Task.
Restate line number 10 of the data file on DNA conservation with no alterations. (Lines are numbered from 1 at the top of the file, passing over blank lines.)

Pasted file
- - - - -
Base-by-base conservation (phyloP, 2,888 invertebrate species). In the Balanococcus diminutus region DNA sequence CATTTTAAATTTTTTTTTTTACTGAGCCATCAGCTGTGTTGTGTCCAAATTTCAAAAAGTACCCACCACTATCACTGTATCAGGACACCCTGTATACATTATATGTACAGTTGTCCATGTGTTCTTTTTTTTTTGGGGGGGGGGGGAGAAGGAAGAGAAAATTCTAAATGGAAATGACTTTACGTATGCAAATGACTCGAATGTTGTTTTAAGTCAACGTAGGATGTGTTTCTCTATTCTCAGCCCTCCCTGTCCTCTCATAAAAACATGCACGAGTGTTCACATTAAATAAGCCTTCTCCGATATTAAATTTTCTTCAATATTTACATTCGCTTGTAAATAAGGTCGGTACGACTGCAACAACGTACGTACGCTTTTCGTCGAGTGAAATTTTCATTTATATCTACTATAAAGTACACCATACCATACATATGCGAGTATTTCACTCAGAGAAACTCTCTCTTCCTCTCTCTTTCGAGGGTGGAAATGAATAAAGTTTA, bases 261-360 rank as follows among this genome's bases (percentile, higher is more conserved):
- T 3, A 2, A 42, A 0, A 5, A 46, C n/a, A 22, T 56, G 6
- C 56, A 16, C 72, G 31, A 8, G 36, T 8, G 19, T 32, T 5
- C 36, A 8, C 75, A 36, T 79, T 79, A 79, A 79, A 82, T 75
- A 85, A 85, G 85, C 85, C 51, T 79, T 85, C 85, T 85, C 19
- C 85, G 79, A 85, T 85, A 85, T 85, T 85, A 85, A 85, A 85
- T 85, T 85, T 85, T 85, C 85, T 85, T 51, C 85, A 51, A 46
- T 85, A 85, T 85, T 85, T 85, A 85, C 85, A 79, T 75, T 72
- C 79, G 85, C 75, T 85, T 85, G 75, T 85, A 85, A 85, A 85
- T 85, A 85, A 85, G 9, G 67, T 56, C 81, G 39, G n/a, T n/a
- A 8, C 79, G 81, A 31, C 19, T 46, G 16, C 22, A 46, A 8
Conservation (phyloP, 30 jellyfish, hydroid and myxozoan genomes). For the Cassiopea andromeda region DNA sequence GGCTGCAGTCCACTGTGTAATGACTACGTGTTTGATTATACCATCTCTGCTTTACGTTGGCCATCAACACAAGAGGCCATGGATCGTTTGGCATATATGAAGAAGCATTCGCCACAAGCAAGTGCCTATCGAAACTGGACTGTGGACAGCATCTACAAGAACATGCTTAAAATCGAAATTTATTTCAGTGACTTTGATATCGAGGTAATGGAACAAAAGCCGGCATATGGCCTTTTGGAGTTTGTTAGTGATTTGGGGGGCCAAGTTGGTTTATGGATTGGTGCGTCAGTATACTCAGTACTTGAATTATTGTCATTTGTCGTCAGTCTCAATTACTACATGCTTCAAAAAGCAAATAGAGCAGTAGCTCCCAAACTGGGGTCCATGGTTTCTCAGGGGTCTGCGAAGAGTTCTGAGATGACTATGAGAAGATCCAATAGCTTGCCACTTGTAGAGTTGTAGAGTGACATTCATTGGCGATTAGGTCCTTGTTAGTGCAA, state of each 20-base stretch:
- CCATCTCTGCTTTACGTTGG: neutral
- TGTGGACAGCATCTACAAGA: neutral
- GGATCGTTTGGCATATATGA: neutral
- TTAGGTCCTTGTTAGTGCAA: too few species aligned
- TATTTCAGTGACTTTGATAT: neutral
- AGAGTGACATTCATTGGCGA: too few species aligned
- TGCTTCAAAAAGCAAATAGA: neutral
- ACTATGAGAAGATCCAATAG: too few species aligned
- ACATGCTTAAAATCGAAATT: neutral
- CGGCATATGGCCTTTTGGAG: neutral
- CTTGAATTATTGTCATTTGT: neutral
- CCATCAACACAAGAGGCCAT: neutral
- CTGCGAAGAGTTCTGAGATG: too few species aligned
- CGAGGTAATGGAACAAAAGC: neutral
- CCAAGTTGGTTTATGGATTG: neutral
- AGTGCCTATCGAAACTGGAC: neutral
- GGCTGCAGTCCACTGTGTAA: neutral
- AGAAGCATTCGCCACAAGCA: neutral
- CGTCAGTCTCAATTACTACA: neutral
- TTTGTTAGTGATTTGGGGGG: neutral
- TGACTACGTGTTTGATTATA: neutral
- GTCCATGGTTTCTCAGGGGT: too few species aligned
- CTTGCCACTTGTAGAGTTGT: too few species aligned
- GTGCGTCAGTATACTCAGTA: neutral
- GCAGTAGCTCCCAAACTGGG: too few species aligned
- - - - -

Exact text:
- T 85, A 85, A 85, G 9, G 67, T 56, C 81, G 39, G n/a, T n/a